In today’s power systems, many short- and long-term decisions depend on the forecasts of solar and wind generation. Consequently, millions of dollars have been poured into the development of cutting-edge forecasting tools, designed to predict the output of these renewable energy sources, which hinge on weather conditions.
Although numerous sophisticated forecasting methods have emerged to enhance the accuracy of these predictions, they all share one fundamental constraint: the “inherent predictability” of the data used. In this context, predictability refers to the ability to determine, ahead of time, the availability of a generation resource . When the predictability of a renewable resource is low, forecasting errors become more likely, whereas high predictability makes forecasting easier, regardless of the model employed.
Interestingly, our recent analysis of PV generation and solar irradiance data from Australia revealed that predictability can vary dramatically across different locations and times. This variability in predictability has far-reaching implications, as it can lead to additional charges for renewable plants and pose technical challenges for grid operations.
Recognising this, it becomes essential to incorporate predictability into relevant decision-making processes. By doing so, we can optimise the integration of renewables into the grid, reduce costs, and maintain a reliable power system.
How can we measure predictability?
While lower forecast errors could imply higher predictability in a given time series, they cannot be used as a surrogate parameter for predictability for many reasons. In our recently published research paper, we presented a new methodology for quantifying renewable data predictability, using weighted permutation entropy (WPE).
We define the predictability index as 1-WPE, where a lower WPE indicates higher predictability, and vice versa. In the following, we provide several examples of how using this metric can improve power system decisions.
Application 1: Private investment decisions
When finding the optimal location for constructing solar and wind farms, various factors — such as solar or wind energy atlases, geographic information system (GIS) data, transmission networks, and road access — are taken into account. The chosen location has significant implications on investment costs, energy yields, and even the facility’s participation in day-ahead and/or spot electricity markets.
Like conventional power plants, solar and wind farms face financial penalties for deviating from their market commitments. Such deviations are more likely for renewable plants, as their “fuel” depends on weather conditions. Consequently, errors in renewable generation forecasts can result in supply-demand imbalances within the power grid and financial penalties for renewable plants. For instance, in the Australian National Electricity Market (NEM), the operator uses regulation Frequency Control Ancillary Services (FCAS) to ensure the balance between supply and demand. The Australian Energy Market Operator (AEMO) then recovers the regulation FCAS costs from market participants by determining how much each has contributed to the need for this service, called the Causer Pays procedure. Figure 1 shows the share of regulation FCAS charges per terawatt-hour of produced energy for the NEM power plants based on fuel types in each quarter of 2020. While the total production (and hence revenue) of solar PV and wind farms was much less than coal- and gas-fired plants, the share of regulation FCAS charges for renewable plants was considerably higher than those for conventional power plants.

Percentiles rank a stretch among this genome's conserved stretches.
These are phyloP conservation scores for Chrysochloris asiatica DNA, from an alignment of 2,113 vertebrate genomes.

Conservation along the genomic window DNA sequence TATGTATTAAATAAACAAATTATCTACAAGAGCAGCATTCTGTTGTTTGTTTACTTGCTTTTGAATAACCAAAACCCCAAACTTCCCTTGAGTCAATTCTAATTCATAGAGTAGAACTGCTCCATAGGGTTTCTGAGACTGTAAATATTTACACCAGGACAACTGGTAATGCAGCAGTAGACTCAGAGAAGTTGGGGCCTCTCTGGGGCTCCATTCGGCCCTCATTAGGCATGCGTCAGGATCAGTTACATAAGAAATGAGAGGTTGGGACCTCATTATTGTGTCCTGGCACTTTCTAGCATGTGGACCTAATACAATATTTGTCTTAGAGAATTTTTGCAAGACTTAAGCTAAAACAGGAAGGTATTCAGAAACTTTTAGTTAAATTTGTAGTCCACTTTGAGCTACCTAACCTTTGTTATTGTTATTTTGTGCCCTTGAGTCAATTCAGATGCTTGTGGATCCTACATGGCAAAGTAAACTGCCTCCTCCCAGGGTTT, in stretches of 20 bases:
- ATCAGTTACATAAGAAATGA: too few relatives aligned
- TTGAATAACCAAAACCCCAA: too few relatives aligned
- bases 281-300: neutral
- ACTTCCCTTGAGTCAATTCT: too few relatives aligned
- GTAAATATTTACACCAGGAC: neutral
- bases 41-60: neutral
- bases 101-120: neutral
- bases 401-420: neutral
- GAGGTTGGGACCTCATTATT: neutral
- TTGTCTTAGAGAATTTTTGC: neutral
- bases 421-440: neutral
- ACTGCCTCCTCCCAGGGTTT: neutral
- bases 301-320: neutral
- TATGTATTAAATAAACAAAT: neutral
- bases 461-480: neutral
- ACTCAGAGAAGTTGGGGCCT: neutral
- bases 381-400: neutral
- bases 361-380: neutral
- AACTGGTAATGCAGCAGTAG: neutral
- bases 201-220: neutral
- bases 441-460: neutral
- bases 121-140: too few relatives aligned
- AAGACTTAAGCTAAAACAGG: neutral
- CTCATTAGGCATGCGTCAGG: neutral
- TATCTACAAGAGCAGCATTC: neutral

The main reason for higher regulation FCAS charges among solar farms is the significant prediction errors in their generation forecasts, which lead to higher Causer Pay factors (CPFs), based on which a specific percentage of the regulation FCAS costs are assigned to each power plant. Figure 2 depicts the relationship over time between the CPFs of six solar farms in New South Wales (NSW) and the predictability of PV generation in 2019. The predictability is determined based on two different datasets: 1) the historical generation of 100+ rooftop PV systems in NSW, obtained from Solar Analytics, and 2) five minute historical data of global tilted irradiance (GTI) at the six solar farm locations, downloaded from SolCast.